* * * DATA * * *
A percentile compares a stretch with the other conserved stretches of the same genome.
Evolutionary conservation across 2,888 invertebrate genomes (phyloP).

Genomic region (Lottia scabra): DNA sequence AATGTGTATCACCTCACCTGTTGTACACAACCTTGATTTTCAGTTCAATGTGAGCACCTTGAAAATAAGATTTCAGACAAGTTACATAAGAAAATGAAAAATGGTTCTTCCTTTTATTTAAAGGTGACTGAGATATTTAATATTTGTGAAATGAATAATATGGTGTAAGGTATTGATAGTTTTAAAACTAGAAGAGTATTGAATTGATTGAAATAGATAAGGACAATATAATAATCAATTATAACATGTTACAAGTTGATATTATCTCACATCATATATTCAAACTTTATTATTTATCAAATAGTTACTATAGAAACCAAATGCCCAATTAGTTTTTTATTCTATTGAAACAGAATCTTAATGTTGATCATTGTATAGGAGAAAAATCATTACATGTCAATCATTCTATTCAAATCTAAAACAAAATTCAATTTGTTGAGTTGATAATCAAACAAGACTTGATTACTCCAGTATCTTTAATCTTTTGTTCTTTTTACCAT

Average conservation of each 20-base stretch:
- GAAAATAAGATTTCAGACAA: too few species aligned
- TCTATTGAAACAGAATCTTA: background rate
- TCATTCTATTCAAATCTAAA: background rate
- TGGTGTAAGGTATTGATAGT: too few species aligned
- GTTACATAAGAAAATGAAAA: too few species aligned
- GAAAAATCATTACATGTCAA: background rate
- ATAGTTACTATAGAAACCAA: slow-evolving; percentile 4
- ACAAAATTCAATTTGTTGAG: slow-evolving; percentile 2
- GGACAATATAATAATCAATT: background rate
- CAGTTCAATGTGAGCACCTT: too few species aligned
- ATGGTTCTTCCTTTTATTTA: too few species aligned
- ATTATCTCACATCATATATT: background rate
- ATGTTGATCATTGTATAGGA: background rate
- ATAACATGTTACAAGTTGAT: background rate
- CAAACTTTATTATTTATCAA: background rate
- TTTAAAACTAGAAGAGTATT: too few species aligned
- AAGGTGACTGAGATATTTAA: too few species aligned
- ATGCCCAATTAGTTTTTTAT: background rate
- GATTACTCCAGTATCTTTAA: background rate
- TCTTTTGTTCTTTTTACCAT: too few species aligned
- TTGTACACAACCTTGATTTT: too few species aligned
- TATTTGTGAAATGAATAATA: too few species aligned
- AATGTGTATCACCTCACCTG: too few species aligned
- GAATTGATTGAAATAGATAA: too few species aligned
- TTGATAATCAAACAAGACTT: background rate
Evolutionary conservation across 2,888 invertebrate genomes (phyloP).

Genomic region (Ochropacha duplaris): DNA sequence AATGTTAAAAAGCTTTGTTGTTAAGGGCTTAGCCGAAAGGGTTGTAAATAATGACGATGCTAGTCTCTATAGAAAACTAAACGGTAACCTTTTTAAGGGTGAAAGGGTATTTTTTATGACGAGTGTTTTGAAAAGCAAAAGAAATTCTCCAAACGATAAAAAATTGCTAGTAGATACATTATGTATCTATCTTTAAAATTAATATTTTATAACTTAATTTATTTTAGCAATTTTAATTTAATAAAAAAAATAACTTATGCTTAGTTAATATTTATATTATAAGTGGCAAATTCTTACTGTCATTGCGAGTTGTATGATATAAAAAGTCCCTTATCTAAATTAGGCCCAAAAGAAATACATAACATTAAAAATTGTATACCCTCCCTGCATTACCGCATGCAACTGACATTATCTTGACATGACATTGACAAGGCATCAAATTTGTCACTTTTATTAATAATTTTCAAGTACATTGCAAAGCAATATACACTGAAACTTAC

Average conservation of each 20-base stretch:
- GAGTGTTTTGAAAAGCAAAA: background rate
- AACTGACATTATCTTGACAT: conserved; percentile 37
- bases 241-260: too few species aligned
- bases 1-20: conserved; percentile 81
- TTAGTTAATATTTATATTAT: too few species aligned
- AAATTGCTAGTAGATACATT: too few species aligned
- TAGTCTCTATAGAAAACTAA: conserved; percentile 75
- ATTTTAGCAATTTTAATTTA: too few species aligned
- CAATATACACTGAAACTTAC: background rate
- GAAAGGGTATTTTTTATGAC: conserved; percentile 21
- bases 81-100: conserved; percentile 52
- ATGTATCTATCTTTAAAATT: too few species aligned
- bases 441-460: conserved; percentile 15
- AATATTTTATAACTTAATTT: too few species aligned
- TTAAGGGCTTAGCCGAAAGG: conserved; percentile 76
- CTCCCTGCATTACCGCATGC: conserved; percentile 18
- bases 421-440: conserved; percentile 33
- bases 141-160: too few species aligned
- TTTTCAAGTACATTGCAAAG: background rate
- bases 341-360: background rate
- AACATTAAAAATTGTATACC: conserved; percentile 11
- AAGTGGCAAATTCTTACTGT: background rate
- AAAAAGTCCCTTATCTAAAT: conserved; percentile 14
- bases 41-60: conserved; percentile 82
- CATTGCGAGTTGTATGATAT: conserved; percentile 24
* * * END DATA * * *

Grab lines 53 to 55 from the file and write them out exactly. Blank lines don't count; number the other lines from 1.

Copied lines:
- AACATTAAAAATTGTATACC: conserved; percentile 11
- AAGTGGCAAATTCTTACTGT: background rate
- AAAAAGTCCCTTATCTAAAT: conserved; percentile 14